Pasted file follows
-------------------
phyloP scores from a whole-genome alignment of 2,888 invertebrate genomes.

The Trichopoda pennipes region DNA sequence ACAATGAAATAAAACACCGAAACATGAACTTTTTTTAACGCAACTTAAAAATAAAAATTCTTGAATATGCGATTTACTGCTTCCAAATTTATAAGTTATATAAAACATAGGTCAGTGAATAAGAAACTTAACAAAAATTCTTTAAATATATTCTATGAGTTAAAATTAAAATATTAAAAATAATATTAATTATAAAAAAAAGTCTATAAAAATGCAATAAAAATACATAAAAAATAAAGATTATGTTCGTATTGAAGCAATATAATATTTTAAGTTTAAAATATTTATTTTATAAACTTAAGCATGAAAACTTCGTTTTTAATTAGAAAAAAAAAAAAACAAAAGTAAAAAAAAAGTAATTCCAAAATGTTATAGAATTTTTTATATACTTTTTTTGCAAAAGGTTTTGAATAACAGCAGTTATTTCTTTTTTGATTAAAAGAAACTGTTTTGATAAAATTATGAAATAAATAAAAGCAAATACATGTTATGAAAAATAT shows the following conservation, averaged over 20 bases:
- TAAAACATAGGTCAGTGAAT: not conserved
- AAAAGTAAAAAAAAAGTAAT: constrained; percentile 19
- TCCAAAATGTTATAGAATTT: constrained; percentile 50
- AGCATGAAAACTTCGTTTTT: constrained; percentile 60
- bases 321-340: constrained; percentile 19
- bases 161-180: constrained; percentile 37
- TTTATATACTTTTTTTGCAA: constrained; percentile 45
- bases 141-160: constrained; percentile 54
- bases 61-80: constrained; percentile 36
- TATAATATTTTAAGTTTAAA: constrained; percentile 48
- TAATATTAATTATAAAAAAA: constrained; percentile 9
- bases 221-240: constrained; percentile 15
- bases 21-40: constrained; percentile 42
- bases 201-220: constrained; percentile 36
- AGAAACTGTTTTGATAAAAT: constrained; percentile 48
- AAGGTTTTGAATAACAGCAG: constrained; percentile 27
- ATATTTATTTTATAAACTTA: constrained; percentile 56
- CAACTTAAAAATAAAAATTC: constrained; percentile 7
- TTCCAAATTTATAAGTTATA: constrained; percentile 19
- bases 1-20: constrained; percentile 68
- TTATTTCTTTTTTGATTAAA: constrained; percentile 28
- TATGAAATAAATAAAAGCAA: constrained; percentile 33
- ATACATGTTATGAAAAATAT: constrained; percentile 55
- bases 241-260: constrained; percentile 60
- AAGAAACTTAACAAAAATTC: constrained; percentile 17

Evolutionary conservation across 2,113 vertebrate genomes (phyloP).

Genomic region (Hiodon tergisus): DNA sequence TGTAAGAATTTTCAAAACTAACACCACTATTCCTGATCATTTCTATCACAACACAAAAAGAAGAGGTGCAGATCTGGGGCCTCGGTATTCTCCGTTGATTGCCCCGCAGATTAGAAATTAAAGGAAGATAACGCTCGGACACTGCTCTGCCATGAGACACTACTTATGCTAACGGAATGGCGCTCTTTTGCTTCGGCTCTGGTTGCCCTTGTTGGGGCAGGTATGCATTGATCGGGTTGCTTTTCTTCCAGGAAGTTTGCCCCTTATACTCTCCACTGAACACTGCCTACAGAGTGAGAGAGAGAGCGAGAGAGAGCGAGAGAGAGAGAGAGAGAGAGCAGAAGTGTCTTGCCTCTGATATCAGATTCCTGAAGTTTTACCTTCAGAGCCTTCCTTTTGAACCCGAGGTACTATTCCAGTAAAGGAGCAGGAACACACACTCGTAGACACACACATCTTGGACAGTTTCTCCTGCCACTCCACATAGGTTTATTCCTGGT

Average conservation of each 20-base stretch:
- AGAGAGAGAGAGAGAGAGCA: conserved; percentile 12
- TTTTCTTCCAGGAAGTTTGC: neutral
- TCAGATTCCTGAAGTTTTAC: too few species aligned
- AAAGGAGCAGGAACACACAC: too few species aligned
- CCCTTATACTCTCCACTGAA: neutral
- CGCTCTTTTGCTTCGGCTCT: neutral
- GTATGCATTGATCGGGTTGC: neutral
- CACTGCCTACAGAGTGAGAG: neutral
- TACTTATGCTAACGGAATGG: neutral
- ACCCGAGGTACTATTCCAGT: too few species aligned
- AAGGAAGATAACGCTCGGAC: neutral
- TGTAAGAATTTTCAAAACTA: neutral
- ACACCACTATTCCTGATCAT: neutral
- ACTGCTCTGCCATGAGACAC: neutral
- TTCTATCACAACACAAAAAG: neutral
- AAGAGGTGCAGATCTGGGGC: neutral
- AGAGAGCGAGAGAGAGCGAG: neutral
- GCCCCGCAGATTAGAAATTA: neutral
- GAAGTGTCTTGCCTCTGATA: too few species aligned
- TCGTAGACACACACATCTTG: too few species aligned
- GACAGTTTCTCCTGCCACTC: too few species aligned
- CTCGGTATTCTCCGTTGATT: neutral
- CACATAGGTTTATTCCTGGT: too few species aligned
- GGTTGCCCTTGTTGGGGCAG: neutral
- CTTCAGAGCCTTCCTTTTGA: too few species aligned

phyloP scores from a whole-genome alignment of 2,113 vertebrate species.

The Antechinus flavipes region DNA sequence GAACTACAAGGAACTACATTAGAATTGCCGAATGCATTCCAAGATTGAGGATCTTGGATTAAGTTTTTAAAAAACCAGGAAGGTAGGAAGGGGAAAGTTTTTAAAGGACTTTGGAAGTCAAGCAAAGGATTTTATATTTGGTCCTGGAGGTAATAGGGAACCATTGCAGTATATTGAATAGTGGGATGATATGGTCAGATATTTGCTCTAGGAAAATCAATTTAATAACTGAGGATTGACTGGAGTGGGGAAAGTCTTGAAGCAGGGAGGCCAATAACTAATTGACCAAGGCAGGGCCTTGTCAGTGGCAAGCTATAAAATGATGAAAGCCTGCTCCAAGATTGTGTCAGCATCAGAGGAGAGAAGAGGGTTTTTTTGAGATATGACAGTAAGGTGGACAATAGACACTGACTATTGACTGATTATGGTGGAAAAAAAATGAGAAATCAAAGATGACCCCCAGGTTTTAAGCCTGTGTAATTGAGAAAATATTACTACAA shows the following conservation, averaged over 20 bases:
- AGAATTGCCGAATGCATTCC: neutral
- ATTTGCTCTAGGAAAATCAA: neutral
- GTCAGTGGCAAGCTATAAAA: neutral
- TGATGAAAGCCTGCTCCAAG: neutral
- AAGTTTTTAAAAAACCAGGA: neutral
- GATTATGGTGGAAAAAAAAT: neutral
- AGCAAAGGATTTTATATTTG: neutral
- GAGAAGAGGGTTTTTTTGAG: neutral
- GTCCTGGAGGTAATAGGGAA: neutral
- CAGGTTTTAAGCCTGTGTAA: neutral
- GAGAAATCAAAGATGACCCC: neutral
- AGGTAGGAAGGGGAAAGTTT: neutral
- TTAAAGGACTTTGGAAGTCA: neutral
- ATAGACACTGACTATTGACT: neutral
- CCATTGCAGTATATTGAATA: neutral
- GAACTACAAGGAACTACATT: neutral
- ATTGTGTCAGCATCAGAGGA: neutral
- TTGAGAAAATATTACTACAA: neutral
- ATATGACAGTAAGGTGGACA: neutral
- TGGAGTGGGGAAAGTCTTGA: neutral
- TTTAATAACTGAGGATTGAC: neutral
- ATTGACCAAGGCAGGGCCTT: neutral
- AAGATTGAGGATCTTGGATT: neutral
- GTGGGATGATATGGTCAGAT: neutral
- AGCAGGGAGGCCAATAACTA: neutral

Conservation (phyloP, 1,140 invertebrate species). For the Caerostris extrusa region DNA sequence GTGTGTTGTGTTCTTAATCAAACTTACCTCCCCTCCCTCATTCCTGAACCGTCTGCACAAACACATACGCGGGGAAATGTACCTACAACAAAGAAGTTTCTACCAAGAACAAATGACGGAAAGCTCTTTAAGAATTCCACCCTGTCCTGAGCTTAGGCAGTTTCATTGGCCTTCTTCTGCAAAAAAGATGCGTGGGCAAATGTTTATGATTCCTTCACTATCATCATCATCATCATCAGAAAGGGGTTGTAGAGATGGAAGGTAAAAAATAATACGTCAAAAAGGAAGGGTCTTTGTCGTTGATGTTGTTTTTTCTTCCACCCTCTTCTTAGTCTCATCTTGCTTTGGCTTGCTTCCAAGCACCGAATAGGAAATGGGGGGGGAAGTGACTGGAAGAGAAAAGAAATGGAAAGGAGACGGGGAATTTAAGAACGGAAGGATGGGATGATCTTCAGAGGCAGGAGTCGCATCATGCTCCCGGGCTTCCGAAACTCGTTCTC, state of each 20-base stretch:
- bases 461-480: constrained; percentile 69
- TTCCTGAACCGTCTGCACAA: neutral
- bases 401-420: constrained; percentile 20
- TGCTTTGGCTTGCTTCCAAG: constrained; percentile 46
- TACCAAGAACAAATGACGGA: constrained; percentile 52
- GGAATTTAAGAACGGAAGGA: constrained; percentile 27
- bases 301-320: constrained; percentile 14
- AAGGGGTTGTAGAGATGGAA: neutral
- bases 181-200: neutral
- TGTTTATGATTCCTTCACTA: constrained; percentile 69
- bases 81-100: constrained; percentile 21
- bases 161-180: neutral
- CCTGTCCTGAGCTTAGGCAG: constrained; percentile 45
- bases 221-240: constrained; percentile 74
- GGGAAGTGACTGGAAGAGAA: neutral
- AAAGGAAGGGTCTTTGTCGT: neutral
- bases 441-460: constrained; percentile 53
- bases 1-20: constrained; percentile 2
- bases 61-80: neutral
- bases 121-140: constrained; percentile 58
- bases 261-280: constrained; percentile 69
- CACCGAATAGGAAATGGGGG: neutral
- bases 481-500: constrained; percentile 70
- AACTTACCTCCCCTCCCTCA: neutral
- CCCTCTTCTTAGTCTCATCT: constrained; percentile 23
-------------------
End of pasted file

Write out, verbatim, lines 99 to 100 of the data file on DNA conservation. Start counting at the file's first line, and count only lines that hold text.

- AAAGGAAGGGTCTTTGTCGT: neutral
- bases 441-460: constrained; percentile 53